I’m taking an an introductory Everyday Improv class right now, and it’s been a delightful challenge to step out of my thinking brain and trust that I don’t need to script or plan into the future — that what I blurt out in the creative rush of the moment will be better and truer than whatever I might concoct in anticipation. I relish the central tenets of performance improv, like accepting every idea as a gift, saying “yes and” to whatever manifests in a scene, trusting my gut, and staying authentic in the moment. It’s not always easy to live up to these principles, but I’m having fun trying.
We’ve heard recently from some listeners about improv is enriching their daily lives. Jim Martinez, a former Wall Street IT professional and teacher in the South Bronx, responded to our recent program with Adele Diamond about how he’s helping schools to meld performance improv and technology in ways that are playful and collaborative.
I hope that we can devote a full program to the theme of improvisation in the future. I see this building on past shows like "Play, Spirit, and Character" and our Repossessing Virtue series on the economic downturn where some of you shared how you’re learning to live improvisationally in the face of greater financial uncertainty.
“I started praying when I came to Treasury. At Goldman, I didn’t pray. Not once. ‘Cause I just didn’t care. At Treasury, there were so many times.”— —Neel Kashkari, as quoted in "The $700 Billion Man." Known as the “bailout czar,” Kashkari was appointed by U.S. Treasury Secretary Henry Paulson in October 2008 to head the Office for Financial Stability, which oversaw the $700 billion program that bought distressed assets from financial institutions.
There’s a lot of activity in Boston these days. We recently learned that WGBH will now be carrying Speaking of Faith on Sundays at 7 a.m. Yeah!
Also, later this week WBUR made significant changes to their weekend schedule, including moving SOF from noon on Sunday to the 6 a.m. time slot that same day. If you have opinions on this decision to move SOF from midday to early morning, please let them know by commenting to WBUR’s announcement, writing an e-mail, or calling them at (617) 353-8451.
I was watching television news on the couch with my 10-year-old nephew last weekend and was captivated by a segment that profiled the work of Dan Phillips, a 64 year-old man from Huntsville, Texas who builds low-income houses out of trash. Yep, trash.
The segment has stuck with me in a few ways during this week’s production activities. Phillips’ work reminds me of the kindred efforts of Rural Studio (one of my all-time favorite programs), and it has resonance with our upcoming program with environmentalist Bill McKibben, specifically around the theme of human vitality and community in our changing natural world.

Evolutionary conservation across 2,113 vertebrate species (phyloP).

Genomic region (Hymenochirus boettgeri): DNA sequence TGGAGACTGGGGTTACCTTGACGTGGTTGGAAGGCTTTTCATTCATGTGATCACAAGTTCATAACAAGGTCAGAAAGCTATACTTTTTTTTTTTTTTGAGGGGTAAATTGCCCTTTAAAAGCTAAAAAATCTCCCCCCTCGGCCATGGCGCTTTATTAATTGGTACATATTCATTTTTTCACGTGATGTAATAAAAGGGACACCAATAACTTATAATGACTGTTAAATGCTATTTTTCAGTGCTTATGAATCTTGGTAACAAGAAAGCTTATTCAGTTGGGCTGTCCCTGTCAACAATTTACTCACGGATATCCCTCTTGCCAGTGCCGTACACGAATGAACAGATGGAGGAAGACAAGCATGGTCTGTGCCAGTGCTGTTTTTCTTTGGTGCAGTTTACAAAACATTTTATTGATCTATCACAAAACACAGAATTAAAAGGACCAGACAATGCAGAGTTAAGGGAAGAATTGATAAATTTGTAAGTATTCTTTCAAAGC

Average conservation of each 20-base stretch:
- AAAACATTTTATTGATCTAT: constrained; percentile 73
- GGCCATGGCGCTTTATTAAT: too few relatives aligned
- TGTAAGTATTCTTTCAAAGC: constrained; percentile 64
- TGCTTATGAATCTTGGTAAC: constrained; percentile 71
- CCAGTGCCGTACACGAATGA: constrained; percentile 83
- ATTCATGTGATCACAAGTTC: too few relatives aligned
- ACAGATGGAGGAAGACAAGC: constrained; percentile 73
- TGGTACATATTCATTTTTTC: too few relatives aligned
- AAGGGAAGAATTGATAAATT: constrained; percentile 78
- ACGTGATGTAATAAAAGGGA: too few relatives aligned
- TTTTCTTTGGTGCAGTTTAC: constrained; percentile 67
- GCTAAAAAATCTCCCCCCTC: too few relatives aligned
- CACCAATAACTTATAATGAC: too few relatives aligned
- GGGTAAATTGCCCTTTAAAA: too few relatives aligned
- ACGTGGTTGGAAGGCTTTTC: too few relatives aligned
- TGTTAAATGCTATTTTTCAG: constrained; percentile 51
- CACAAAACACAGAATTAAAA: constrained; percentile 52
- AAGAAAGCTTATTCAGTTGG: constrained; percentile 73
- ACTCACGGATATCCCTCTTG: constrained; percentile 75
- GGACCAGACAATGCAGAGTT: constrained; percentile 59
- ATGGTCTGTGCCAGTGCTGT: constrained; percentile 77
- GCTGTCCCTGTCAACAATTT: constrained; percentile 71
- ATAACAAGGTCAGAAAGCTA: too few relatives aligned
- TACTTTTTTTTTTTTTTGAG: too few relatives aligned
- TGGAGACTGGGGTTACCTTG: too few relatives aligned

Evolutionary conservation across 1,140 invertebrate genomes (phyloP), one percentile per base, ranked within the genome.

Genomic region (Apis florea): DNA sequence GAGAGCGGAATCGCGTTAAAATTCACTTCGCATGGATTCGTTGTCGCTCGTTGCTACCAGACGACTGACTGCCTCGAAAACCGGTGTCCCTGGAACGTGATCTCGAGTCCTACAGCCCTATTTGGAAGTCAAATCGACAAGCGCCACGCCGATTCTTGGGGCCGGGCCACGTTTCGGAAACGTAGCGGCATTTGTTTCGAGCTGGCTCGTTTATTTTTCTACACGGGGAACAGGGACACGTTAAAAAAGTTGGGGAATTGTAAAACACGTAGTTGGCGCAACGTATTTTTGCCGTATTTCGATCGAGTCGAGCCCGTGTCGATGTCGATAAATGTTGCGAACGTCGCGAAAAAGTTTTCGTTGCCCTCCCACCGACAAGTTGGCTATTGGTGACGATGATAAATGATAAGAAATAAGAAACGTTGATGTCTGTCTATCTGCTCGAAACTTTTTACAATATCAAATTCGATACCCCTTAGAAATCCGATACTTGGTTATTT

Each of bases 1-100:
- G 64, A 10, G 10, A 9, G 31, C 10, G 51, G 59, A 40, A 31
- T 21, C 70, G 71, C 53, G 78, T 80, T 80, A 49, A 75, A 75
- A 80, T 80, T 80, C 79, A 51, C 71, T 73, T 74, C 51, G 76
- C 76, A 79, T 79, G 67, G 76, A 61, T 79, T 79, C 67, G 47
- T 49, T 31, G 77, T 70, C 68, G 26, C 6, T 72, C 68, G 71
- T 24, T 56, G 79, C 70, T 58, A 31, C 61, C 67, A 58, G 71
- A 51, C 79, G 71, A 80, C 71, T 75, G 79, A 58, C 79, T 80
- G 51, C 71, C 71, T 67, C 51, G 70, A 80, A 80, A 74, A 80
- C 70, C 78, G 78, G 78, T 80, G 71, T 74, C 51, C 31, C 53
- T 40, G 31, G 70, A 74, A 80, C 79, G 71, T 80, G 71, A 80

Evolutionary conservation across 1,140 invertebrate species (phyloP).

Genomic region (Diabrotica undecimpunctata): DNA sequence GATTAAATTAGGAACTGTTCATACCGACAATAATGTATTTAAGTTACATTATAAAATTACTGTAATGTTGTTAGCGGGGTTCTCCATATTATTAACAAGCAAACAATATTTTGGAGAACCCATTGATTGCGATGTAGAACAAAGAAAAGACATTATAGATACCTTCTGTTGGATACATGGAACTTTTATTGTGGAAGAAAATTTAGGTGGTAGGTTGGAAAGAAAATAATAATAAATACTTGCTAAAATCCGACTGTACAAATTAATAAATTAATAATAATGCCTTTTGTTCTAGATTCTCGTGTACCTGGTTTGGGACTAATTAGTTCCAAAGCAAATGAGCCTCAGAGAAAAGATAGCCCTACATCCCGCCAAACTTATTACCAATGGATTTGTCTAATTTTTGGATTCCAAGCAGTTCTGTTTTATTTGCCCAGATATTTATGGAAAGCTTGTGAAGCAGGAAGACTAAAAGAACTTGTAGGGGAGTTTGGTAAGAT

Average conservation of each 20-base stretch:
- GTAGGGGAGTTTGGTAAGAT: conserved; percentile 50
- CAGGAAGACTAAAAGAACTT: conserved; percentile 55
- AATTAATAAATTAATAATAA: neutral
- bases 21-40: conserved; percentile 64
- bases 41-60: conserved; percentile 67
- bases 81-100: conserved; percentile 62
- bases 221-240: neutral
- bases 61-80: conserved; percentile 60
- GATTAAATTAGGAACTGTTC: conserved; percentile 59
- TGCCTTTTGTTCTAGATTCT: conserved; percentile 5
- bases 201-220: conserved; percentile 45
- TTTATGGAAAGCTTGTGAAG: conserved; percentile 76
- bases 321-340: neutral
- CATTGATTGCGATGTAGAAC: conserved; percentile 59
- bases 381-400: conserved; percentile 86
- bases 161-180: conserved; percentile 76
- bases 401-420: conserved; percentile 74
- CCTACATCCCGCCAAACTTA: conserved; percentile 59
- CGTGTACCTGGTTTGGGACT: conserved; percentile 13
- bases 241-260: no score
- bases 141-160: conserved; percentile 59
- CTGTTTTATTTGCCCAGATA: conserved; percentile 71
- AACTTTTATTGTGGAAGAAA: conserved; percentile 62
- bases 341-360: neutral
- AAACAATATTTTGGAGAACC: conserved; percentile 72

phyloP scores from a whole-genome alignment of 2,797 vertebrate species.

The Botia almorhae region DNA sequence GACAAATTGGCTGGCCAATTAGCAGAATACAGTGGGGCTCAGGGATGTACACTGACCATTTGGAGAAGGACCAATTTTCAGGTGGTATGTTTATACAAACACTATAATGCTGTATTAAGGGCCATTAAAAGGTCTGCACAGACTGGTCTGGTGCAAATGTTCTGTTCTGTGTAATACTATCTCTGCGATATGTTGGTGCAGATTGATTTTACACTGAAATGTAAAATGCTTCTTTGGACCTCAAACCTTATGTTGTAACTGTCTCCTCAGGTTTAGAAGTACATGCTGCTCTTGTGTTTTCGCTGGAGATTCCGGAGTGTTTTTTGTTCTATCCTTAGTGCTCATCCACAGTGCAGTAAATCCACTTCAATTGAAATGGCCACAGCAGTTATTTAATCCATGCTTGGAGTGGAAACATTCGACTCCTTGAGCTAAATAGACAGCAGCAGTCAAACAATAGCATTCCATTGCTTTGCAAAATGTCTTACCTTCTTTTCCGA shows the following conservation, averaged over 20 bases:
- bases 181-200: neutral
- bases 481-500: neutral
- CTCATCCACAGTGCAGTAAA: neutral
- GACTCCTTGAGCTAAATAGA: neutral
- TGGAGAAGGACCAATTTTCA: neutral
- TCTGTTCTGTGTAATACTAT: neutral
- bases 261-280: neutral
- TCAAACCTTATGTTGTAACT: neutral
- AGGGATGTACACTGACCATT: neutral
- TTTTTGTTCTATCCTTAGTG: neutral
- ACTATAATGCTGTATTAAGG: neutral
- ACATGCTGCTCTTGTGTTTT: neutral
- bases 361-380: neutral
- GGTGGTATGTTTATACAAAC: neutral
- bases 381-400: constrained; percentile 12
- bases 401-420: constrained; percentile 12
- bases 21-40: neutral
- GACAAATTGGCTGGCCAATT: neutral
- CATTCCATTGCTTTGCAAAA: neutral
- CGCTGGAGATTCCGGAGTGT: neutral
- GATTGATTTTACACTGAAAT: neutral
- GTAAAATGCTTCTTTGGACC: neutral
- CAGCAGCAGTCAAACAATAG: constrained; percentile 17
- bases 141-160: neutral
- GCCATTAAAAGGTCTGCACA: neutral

It also sparks thoughts about education and vocation raised during Krista’s interview with Mike Rose (to air in January). In that last way, I was struck by the difference in approach between Phoenix Commotion (Phillips’ initiative) and Rural Studio. Rural Studio trains highly educated architecture students to build homes from salvaged materials; Phillips employs unskilled laborers as apprentices and teaches “anyone with a work ethic” how to build. The result is the same: affordable homes made from recycled materials that are both functional and artistic, sustainable and unique.
I dug around for more info on Dan Phillips, and found a great slideshow of his work, as well as more photographs via Flickr. This is the kind of tangible activity that gives me hope, for our planet and for our humanity. My nephew, whose face was buried in his iPod Touch during the entire TV segment, looked up at the end and said “That’s cool.” I didn’t know he’d been listening.
While in New York over Thanksgiving, I saw Fela!, directed and choreographed by Bill T. Jones — a new musical on Broadway that celebrates the life and legacy of Fela Kuti, a Nigerian-born musician who pioneered a new form of music called Afrobeat in the 1970s. Fela frequently used his music to condemn the corrupt military regime that held power in his country.
One of the musical’s most stirring scenes happens in the second act in “Dance of the Orisas” when Fela seeks guidance from his deceased mother (a political firebrand in her own right) who was murdered by the government when she was thrown from window at Fela’s home. Fela prepares himself for this journey by dressing all in white, and he’s guided to his mother by two orisas, or spirits, in the Yoruba-based spiritual tradition.
Today, I listened to our program "Living Vodou" with Patrick Bellegarde-Smith to learn more about Yoruba-derived religious systems that migrated from West Africa to the Caribbean and South America with the slave trade including Vodou, Santeria, and Candomble. Patrick Bellegarde-Smith explains how some slaves continued their traditional spirituality in disguise by matching orisas to Christian saints so that slaves could “cover up what it is that you did, literally cover it up when a slave owner was approaching.”
What’s interesting to me about Fela’s example is that he did not disguise his reproach of corrupt, powerful institutions; rather, he sang out his protests with direct and galvanizing musicality. His actions didn’t go unpunished, though. According to my playbill, he was arrested over 200 times and suffered devastating beatings at the hands of the government.